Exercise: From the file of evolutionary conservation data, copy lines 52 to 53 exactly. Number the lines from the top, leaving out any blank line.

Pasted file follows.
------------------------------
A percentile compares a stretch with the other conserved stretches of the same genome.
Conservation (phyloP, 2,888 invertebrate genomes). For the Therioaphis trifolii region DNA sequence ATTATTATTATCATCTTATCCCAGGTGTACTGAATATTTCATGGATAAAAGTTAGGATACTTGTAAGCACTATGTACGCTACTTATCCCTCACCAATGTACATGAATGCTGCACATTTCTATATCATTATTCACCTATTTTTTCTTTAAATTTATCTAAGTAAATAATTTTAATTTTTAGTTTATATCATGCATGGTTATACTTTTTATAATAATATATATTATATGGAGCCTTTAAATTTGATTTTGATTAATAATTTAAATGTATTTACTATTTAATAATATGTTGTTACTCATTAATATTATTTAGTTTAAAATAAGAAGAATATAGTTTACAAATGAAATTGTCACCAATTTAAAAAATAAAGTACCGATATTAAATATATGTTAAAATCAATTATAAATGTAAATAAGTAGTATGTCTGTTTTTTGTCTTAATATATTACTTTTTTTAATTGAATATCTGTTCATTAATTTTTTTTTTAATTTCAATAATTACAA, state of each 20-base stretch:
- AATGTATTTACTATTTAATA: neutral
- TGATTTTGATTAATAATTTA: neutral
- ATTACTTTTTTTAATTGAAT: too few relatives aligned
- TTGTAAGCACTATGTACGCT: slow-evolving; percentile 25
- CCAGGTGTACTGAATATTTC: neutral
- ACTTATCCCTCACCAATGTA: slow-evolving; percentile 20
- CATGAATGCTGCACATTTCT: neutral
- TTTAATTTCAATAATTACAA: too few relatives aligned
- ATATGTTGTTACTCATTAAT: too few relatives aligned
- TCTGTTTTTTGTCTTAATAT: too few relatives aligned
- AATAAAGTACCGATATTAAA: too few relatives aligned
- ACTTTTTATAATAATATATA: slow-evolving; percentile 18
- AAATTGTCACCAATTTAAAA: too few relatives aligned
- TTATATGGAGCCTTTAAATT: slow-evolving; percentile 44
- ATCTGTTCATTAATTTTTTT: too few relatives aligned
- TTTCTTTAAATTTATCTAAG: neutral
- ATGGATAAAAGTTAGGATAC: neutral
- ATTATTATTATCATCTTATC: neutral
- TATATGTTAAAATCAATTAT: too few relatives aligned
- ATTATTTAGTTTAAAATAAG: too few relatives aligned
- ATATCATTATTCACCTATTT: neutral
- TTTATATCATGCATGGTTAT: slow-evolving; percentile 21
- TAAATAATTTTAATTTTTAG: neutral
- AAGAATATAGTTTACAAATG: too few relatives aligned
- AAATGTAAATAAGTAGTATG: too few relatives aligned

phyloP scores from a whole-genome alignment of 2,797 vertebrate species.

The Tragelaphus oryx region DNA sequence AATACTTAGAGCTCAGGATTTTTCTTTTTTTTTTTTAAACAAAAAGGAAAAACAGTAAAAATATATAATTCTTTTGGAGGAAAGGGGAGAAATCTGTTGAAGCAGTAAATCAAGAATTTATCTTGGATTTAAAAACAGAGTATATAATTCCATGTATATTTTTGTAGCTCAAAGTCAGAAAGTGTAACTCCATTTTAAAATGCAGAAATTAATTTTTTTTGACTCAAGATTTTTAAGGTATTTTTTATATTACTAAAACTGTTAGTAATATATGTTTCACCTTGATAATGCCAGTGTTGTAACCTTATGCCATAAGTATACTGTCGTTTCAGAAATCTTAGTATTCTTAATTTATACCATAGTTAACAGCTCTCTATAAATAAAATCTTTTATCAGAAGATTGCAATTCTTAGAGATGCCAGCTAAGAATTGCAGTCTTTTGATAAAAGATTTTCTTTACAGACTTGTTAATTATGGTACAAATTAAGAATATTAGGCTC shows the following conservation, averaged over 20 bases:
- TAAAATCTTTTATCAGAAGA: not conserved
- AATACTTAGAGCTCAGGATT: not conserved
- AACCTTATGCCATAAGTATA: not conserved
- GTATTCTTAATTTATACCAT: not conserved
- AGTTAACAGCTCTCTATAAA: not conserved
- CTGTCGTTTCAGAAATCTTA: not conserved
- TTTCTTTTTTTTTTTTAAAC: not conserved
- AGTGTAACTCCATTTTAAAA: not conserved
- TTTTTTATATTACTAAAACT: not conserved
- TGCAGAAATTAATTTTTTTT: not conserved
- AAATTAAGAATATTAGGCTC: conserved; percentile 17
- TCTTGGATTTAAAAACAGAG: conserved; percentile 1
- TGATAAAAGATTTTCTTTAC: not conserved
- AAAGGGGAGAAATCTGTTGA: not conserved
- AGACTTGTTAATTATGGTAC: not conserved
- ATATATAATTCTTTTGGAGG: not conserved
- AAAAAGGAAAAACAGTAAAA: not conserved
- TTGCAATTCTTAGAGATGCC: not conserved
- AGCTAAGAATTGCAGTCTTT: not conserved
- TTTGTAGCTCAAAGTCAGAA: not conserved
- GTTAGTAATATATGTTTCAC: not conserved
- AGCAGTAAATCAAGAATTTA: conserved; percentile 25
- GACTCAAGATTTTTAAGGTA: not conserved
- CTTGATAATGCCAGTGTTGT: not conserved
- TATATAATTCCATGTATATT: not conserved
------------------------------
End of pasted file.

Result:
- GACTCAAGATTTTTAAGGTA: not conserved
- CTTGATAATGCCAGTGTTGT: not conserved